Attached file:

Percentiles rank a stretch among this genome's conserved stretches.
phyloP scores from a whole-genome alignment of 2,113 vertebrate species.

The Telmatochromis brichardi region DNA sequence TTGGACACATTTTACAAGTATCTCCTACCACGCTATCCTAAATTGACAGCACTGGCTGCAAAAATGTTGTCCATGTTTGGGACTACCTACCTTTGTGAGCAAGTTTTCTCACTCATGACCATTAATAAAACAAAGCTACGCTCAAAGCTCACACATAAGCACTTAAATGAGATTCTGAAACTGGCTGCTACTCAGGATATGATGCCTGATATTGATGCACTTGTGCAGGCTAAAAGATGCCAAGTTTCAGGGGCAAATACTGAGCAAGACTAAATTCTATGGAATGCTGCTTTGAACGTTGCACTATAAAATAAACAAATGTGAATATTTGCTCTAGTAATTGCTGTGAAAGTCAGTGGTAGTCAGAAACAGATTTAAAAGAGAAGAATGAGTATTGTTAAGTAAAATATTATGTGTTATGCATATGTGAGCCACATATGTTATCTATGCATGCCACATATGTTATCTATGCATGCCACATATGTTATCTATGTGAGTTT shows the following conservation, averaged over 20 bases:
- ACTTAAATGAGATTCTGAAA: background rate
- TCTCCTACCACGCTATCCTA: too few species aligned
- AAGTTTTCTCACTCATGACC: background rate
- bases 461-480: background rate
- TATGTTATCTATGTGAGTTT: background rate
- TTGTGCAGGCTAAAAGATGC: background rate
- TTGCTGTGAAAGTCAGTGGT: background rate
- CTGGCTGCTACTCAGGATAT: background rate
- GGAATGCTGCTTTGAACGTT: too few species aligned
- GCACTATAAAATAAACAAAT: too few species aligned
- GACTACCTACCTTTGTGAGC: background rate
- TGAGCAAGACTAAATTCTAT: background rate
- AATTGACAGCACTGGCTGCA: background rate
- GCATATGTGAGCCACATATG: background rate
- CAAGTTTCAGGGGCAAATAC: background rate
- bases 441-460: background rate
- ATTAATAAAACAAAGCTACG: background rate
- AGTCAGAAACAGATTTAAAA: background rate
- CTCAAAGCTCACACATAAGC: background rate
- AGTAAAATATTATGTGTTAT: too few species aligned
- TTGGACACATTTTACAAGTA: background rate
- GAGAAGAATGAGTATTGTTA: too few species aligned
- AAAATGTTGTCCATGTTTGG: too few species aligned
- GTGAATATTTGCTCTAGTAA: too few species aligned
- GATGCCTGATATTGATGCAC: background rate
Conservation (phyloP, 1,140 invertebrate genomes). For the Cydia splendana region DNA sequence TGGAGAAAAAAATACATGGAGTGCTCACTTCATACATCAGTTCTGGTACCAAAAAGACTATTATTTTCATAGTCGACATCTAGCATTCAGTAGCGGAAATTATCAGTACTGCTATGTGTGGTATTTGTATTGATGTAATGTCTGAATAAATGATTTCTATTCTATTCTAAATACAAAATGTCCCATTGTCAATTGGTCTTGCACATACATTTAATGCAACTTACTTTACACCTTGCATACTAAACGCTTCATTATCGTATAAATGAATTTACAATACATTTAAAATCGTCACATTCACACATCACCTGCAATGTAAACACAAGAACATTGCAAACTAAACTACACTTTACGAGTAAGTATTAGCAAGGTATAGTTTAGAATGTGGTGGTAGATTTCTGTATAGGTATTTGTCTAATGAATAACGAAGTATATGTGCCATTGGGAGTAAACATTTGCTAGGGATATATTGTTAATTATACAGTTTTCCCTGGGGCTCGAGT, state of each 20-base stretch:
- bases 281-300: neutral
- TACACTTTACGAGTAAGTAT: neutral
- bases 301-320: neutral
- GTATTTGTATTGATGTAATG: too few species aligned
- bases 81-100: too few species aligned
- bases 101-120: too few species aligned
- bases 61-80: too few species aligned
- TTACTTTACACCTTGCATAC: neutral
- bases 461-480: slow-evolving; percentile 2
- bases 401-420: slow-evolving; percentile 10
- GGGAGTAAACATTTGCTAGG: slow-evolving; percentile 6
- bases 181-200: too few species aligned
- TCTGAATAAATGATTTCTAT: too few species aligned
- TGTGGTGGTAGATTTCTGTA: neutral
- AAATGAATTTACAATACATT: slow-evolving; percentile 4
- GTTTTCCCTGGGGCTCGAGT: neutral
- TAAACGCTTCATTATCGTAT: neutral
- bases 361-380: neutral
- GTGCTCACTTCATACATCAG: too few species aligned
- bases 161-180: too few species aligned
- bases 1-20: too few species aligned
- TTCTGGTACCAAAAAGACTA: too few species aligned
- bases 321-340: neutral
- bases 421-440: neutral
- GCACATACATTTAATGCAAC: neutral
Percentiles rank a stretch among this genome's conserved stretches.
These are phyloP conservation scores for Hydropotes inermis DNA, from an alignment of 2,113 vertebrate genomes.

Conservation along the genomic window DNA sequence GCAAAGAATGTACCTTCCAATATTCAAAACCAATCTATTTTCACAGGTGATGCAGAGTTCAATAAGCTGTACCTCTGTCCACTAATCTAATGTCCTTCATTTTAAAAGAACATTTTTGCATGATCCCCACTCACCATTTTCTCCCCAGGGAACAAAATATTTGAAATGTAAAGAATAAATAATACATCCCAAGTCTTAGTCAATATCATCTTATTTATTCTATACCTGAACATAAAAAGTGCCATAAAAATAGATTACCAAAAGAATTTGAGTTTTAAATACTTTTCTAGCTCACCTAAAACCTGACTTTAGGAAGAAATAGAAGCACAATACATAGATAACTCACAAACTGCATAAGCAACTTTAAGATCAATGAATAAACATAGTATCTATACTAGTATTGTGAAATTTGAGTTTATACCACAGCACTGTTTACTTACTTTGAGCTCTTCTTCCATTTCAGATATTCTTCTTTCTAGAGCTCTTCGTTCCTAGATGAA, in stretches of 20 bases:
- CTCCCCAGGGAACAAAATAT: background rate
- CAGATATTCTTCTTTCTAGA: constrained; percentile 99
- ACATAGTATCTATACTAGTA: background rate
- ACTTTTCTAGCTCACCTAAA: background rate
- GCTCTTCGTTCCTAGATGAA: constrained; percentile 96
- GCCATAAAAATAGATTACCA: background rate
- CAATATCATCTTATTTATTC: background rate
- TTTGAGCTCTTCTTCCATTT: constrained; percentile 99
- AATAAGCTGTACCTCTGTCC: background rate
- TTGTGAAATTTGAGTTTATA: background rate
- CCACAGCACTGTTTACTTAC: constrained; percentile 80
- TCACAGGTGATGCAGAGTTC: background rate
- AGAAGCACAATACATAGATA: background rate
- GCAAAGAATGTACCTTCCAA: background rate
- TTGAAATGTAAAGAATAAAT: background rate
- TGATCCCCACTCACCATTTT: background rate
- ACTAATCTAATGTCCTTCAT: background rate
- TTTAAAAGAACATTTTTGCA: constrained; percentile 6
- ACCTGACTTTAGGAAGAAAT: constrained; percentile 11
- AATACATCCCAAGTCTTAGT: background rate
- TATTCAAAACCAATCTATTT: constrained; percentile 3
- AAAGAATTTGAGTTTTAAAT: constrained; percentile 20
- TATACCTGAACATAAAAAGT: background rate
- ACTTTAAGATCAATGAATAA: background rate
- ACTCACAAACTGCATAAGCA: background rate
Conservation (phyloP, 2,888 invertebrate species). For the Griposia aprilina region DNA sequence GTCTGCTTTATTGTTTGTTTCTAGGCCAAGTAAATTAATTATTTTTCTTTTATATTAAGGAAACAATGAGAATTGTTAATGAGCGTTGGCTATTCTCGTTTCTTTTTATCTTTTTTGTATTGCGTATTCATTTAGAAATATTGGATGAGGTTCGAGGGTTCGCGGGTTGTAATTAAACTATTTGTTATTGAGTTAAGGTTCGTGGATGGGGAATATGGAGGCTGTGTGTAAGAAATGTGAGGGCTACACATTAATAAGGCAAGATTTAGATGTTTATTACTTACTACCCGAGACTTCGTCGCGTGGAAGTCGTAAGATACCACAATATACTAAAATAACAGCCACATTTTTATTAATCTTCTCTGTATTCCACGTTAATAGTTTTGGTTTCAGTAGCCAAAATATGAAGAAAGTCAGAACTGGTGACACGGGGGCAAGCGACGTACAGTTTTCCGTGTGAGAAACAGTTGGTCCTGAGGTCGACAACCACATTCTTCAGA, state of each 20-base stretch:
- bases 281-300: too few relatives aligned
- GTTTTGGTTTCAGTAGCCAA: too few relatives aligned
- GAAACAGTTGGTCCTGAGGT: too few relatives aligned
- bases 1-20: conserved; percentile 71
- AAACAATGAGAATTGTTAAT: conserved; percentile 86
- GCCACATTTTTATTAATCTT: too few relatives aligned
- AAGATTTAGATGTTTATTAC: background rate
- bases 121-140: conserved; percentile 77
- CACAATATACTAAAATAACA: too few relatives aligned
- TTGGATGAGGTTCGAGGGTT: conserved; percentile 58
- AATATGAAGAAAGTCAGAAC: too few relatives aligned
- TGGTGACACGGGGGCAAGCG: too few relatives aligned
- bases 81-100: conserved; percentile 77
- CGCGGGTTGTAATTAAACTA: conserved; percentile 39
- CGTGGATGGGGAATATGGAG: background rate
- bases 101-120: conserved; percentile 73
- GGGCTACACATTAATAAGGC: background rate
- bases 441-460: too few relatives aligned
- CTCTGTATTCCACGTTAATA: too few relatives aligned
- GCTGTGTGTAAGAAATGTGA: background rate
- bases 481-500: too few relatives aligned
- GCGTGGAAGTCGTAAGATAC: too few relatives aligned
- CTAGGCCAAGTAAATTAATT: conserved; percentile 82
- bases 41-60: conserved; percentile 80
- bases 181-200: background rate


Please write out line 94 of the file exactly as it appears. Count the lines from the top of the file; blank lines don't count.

- AATATGAAGAAAGTCAGAAC: too few relatives aligned